It is changing my life because as I keep reading it, I realize that most of communications and relations in one’s life fall into the same categories that the book describes, and one can follow the same strategies to make the whole experience of communicating with others (at any level and of any sort) much much better. To give you an idea of the big picture of the book, let me mention some of the main things:

One of the things that the book mentions is that when you receive a feedback three things can be triggered:

  1. Truth:
    • It is when you feel like the feedback is not representing the truth. For example, “I couldn’t be rude at that party, because I wasn’t at that party. And my name is not Mike!” This is of course one of their extreme examples that makes the whole thing make a lot of sense and I love it. In a more realistic way, I could get a comment from a student that I don’t have a sense of time! While I go to class 5 minutes early and prepare my slides and the notes, and start right at 10 O’clock to lecture. What the student is saying is not the truth. Well, at least not according to my definition. They go and discuss it in much detail that what happens when we feel the comment about us is not the truth and how we can resolve this. Some of the later chapters of the book are on the different aspects of this trigger.
  2. Relationship:
    • It happens when you expect some other type of point of view. For example, a student can tell that “he wasn’t organized.” and you feel like “after all that work that I put into preparing this class and the schedule that I followed to the minute, and extra problems with solutions that I posted online, you tell me this?”. Or in a different way, you might get a comment that “He knows math but he doesn’t know how to teach it!” And you’ll be like “Who the hell are you to judge my teaching?!” There are a lot to be learnt from the feedback when this gets triggered and the book spends a good amount on this topic.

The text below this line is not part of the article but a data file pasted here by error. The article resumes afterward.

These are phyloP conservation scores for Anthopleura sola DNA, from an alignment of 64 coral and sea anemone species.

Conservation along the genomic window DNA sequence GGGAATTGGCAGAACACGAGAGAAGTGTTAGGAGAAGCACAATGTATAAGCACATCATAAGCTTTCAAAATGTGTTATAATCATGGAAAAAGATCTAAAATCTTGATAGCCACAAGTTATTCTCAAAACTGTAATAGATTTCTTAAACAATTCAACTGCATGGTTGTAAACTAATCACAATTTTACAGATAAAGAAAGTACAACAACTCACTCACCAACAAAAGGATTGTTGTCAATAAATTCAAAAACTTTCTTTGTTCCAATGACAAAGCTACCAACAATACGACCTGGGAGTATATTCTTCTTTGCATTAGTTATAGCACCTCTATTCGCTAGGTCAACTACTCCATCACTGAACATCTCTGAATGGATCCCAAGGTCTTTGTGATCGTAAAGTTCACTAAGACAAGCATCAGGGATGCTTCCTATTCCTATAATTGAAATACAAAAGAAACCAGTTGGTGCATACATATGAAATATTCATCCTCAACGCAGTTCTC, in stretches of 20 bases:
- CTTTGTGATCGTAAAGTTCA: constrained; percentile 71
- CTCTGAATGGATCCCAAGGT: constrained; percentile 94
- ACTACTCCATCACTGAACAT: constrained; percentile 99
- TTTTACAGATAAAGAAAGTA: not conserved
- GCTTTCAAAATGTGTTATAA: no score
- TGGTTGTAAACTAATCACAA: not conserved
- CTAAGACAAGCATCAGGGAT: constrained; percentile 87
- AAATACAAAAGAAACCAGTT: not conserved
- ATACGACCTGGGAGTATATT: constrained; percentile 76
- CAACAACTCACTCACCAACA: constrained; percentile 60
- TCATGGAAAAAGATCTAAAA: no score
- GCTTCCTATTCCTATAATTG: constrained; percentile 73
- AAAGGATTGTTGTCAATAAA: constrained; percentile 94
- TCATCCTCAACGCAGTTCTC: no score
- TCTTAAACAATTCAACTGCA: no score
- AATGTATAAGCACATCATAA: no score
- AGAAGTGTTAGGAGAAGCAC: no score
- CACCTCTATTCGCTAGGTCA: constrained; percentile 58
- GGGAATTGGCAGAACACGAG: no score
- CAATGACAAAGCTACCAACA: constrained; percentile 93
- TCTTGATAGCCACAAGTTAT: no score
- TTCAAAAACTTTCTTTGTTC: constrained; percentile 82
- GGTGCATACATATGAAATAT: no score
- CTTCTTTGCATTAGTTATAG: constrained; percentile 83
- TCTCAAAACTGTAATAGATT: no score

3. Identity:
    • It is when you feel like you don’t know who you are, e.g. “Maybe I am a bad teacher after all”, or “What am I doing with my life teaching these courses?” And there are many other things that can be done in this case too.

The book goes on to identify three types of feedback:

  1. Praise:
    • “Good job”, “Awesome teacher”, “Worst instructor ever” etc are examples of praise. It doesn’t have much information in it. It simply says the feedback giver is happy or not with the performance. We all need that at times and some times we receive that feedback.